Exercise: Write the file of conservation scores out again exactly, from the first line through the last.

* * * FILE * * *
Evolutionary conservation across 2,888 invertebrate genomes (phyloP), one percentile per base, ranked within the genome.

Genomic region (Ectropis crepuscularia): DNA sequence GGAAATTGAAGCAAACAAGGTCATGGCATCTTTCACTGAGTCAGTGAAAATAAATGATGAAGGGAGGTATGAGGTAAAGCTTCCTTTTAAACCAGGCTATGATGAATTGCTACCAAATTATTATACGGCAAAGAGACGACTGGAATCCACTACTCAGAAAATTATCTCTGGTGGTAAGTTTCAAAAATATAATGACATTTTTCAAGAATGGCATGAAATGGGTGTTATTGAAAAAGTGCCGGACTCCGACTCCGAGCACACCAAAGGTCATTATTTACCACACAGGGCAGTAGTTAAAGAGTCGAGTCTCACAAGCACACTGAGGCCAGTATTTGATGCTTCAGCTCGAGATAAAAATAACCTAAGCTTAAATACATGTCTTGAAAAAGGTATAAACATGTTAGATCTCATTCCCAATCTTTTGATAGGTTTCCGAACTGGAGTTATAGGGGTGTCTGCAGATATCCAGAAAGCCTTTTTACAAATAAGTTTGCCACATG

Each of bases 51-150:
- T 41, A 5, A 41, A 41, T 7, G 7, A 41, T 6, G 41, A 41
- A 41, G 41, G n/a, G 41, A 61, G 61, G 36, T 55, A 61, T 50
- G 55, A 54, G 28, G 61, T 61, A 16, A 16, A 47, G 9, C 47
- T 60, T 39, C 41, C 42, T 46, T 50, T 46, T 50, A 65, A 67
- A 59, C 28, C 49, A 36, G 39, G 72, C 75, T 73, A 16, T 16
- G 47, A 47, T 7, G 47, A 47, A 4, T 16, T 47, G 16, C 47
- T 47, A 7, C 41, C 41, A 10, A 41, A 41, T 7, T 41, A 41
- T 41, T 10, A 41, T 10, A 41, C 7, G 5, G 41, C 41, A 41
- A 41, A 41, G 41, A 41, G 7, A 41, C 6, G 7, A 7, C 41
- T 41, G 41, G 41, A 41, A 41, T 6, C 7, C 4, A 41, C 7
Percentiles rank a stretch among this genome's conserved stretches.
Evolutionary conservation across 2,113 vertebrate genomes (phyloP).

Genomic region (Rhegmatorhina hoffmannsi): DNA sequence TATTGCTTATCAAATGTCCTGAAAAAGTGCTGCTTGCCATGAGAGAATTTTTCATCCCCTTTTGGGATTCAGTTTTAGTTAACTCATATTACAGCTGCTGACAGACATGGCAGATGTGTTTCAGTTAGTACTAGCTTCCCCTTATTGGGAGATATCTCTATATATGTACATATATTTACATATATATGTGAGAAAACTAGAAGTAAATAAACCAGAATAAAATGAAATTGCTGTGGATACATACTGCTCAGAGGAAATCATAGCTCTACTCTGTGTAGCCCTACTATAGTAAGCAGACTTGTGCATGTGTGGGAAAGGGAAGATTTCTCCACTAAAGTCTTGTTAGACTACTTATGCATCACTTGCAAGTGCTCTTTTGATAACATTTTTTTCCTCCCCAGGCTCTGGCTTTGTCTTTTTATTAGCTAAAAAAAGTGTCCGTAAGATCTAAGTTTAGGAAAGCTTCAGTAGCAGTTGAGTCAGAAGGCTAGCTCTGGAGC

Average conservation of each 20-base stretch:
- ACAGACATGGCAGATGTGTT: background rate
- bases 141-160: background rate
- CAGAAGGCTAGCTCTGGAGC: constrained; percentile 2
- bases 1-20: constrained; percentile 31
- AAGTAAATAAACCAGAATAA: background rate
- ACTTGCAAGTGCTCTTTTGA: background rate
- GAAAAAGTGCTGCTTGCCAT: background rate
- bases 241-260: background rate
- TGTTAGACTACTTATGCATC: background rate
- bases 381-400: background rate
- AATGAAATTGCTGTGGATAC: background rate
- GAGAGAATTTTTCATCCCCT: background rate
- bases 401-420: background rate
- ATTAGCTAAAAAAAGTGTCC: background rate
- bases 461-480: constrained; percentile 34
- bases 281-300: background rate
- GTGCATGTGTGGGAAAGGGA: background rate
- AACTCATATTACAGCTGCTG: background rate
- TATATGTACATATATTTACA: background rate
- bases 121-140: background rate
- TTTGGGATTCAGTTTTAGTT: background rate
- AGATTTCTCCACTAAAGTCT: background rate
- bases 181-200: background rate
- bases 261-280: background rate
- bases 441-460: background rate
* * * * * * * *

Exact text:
Evolutionary conservation across 2,888 invertebrate genomes (phyloP), one percentile per base, ranked within the genome.

Genomic region (Ectropis crepuscularia): DNA sequence GGAAATTGAAGCAAACAAGGTCATGGCATCTTTCACTGAGTCAGTGAAAATAAATGATGAAGGGAGGTATGAGGTAAAGCTTCCTTTTAAACCAGGCTATGATGAATTGCTACCAAATTATTATACGGCAAAGAGACGACTGGAATCCACTACTCAGAAAATTATCTCTGGTGGTAAGTTTCAAAAATATAATGACATTTTTCAAGAATGGCATGAAATGGGTGTTATTGAAAAAGTGCCGGACTCCGACTCCGAGCACACCAAAGGTCATTATTTACCACACAGGGCAGTAGTTAAAGAGTCGAGTCTCACAAGCACACTGAGGCCAGTATTTGATGCTTCAGCTCGAGATAAAAATAACCTAAGCTTAAATACATGTCTTGAAAAAGGTATAAACATGTTAGATCTCATTCCCAATCTTTTGATAGGTTTCCGAACTGGAGTTATAGGGGTGTCTGCAGATATCCAGAAAGCCTTTTTACAAATAAGTTTGCCACATG

Each of bases 51-150:
- T 41, A 5, A 41, A 41, T 7, G 7, A 41, T 6, G 41, A 41
- A 41, G 41, G n/a, G 41, A 61, G 61, G 36, T 55, A 61, T 50
- G 55, A 54, G 28, G 61, T 61, A 16, A 16, A 47, G 9, C 47
- T 60, T 39, C 41, C 42, T 46, T 50, T 46, T 50, A 65, A 67
- A 59, C 28, C 49, A 36, G 39, G 72, C 75, T 73, A 16, T 16
- G 47, A 47, T 7, G 47, A 47, A 4, T 16, T 47, G 16, C 47
- T 47, A 7, C 41, C 41, A 10, A 41, A 41, T 7, T 41, A 41
- T 41, T 10, A 41, T 10, A 41, C 7, G 5, G 41, C 41, A 41
- A 41, A 41, G 41, A 41, G 7, A 41, C 6, G 7, A 7, C 41
- T 41, G 41, G 41, A 41, A 41, T 6, C 7, C 4, A 41, C 7
Percentiles rank a stretch among this genome's conserved stretches.
Evolutionary conservation across 2,113 vertebrate genomes (phyloP).

Genomic region (Rhegmatorhina hoffmannsi): DNA sequence TATTGCTTATCAAATGTCCTGAAAAAGTGCTGCTTGCCATGAGAGAATTTTTCATCCCCTTTTGGGATTCAGTTTTAGTTAACTCATATTACAGCTGCTGACAGACATGGCAGATGTGTTTCAGTTAGTACTAGCTTCCCCTTATTGGGAGATATCTCTATATATGTACATATATTTACATATATATGTGAGAAAACTAGAAGTAAATAAACCAGAATAAAATGAAATTGCTGTGGATACATACTGCTCAGAGGAAATCATAGCTCTACTCTGTGTAGCCCTACTATAGTAAGCAGACTTGTGCATGTGTGGGAAAGGGAAGATTTCTCCACTAAAGTCTTGTTAGACTACTTATGCATCACTTGCAAGTGCTCTTTTGATAACATTTTTTTCCTCCCCAGGCTCTGGCTTTGTCTTTTTATTAGCTAAAAAAAGTGTCCGTAAGATCTAAGTTTAGGAAAGCTTCAGTAGCAGTTGAGTCAGAAGGCTAGCTCTGGAGC

Average conservation of each 20-base stretch:
- ACAGACATGGCAGATGTGTT: background rate
- bases 141-160: background rate
- CAGAAGGCTAGCTCTGGAGC: constrained; percentile 2
- bases 1-20: constrained; percentile 31
- AAGTAAATAAACCAGAATAA: background rate
- ACTTGCAAGTGCTCTTTTGA: background rate
- GAAAAAGTGCTGCTTGCCAT: background rate
- bases 241-260: background rate
- TGTTAGACTACTTATGCATC: background rate
- bases 381-400: background rate
- AATGAAATTGCTGTGGATAC: background rate
- GAGAGAATTTTTCATCCCCT: background rate
- bases 401-420: background rate
- ATTAGCTAAAAAAAGTGTCC: background rate
- bases 461-480: constrained; percentile 34
- bases 281-300: background rate
- GTGCATGTGTGGGAAAGGGA: background rate
- AACTCATATTACAGCTGCTG: background rate
- TATATGTACATATATTTACA: background rate
- bases 121-140: background rate
- TTTGGGATTCAGTTTTAGTT: background rate
- AGATTTCTCCACTAAAGTCT: background rate
- bases 181-200: background rate
- bases 261-280: background rate
- bases 441-460: background rate